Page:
Director, Philippe Woodtli, on his latest short-film: Acrophobia


Finding inspiration for a film doesn’t always come easy but the idea for Acrophobia: Fear Of Heights came to Philippe Woodtlialmost by chance while shooting a commercial. “During the shoot we asked Martjin [one of the advert’s stars] to step toward the exit point so we could capture an epic sunlight shot but he refused”, Woodtli explains and thus unraveled a story of a BASE jumper with acrophobia, a fear of heights.

Woodtli’s award-winning short-film paints the watcher into a bird-like role: soaring weightlessly, effortlessly, through the air both with and above the jumpers. Wide-lensed cinematography is overlaid with Martjin’s own voice, adding humanity to the landscape, as he explains how it feels to jump. What is remarkable is the absence of fear in his voice as he talks about the sensory overload of the sport, we only learn at the very end of the film that this is in fact his biggest fear.


The short-film is multi-faceted: it is inspiring on so many levels: on a human level, as we watch someone embrace a phobia and on a visual level, as we are privy to views over landscapes most of us may never venture. There is no greater advocate for the power of film than the ability to capture the rush of overcoming a limitation in a few short minutes.

We spoke to Woodtli to find out more about the process behind the finished product:

The Plus: What inspired you to create this film?

Philippe Woodtli: We were hired to make a commercial about the clothes the BASE jumpers were wearing by a brand called During the shoot we found out that Martijn was afraid of heights and we felt that this story was so incredible that we had to make a film out of it.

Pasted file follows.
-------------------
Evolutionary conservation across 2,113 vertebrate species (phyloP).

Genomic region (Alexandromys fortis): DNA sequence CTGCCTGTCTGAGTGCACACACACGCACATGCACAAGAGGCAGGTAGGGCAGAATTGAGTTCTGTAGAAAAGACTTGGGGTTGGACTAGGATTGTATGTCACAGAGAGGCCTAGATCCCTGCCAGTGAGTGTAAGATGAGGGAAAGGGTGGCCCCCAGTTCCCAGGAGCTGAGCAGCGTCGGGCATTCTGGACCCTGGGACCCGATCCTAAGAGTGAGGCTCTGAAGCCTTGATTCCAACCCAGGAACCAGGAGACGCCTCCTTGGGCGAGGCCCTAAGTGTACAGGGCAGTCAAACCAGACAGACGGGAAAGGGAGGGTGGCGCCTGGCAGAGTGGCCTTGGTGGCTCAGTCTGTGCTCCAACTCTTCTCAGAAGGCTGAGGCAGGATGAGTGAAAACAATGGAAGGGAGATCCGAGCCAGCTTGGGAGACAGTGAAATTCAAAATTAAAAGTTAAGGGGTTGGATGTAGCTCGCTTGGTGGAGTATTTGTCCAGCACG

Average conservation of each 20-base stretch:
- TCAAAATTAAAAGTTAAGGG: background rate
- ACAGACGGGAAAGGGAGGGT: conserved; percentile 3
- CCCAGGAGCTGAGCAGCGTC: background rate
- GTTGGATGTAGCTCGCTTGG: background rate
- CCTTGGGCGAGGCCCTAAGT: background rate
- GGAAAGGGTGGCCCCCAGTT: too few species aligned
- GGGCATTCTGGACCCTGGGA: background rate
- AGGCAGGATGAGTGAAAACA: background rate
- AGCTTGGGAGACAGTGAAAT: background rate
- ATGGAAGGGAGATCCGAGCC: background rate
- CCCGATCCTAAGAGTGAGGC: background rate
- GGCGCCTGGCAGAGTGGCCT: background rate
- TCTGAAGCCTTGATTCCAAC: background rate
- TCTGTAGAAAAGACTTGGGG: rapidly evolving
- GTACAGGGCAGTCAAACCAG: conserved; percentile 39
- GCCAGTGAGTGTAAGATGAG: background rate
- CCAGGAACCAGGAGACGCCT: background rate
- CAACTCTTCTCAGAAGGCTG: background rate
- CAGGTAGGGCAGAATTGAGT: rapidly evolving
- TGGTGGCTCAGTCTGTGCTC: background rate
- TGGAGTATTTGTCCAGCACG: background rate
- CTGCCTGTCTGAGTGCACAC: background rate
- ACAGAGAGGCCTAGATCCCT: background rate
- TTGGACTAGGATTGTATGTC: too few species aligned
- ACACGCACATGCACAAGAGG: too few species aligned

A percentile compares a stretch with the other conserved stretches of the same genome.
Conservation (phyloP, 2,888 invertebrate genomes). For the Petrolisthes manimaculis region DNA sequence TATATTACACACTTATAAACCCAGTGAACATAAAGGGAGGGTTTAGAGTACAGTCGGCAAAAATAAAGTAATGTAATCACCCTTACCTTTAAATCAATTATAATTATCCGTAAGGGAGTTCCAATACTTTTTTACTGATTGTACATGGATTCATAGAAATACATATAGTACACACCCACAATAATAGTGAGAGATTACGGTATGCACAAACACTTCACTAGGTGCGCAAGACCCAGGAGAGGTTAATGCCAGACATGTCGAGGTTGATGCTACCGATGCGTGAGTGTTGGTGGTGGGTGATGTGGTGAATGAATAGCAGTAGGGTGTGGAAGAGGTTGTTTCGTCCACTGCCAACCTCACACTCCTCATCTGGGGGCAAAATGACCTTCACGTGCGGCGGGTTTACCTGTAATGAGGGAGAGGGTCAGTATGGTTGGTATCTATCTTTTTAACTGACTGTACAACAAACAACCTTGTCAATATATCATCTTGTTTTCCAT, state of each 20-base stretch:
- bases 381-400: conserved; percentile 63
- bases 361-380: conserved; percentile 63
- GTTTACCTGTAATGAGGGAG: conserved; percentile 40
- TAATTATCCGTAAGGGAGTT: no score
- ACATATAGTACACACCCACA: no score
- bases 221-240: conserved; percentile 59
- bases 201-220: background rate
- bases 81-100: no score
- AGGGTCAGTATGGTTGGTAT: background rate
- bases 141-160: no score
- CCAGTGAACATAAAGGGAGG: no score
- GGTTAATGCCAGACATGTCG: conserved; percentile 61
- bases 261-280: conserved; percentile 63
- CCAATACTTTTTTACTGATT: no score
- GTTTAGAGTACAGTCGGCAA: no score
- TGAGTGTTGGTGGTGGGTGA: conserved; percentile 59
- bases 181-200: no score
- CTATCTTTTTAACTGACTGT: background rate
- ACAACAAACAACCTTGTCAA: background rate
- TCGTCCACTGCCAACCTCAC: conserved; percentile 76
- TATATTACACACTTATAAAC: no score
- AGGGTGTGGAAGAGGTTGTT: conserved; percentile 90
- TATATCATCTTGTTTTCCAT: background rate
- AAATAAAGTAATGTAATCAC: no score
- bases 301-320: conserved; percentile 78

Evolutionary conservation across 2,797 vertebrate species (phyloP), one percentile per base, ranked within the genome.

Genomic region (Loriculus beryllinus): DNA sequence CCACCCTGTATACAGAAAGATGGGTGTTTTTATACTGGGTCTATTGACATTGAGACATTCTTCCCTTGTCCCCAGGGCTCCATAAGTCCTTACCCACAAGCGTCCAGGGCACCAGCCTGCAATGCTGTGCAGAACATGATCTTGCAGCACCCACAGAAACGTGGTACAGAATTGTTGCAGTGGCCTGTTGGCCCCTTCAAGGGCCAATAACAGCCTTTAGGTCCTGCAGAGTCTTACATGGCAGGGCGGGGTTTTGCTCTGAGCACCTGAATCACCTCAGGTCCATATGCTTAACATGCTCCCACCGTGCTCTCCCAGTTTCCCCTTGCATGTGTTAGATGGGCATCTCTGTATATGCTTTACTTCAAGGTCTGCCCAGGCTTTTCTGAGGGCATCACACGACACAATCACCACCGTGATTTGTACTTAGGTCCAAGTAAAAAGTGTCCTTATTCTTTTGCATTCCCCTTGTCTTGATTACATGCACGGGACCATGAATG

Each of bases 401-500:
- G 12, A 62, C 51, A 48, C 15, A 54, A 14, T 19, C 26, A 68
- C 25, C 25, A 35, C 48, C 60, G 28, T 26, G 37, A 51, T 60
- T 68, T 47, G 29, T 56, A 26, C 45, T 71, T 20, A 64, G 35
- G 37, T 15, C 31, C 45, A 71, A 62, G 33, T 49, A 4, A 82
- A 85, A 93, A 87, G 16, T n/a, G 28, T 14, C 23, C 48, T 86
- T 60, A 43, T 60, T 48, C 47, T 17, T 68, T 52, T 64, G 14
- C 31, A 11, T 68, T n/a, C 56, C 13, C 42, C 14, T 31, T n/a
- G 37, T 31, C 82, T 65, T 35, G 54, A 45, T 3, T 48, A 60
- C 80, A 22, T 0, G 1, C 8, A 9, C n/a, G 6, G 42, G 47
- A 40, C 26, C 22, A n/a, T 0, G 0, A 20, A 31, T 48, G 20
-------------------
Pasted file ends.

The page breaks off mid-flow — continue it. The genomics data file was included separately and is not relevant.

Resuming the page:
TP: Acrophobia is the fear of heights, so how did you get into free-falling?

PW: I’m not a BASE jumper – I’m a filmmaker with some extreme sports background. We made the film but the star of the film is Martijn Maas from Holland.

TP: Where was your favourite place to shoot a dive?

PW: We shot one in Chamonix, France, which was really interesting.

TP: What emotions did you intend to capture in the film?

PW: We tried to make it much more emotional than usual BASE jump movies. To put the focus on everything around them and less on the jump itself.


TP: How did you film the different parts of the movie?

PW: We were climbing with the jumpers to the exit point and filmed a lot with just a handheld. The aerial shots are made with a drone from DJI.

TP: How do you assess the risk of each jump?

PW: I don’t as I don’t jump but they told me that each jump is well calculated and if there is any doubt on anything, they don’t jump but walk down again.

TP: The film has received much notoriety and was the winner of the Drone Film Festival award in the narrative/statement/cause category – what are the individual responses to the film you have received?

PW: We did not expect to be awarded anything at the festival so it was a huge surprise to win. We got a lot of really positive feedback on the film and a couple of interesting interviews and shares. So it seems that the people like the story of Martijn. We are now trying to get some funding for a longer version of the film so that hopefully we can explore Martijn’s story in more detail.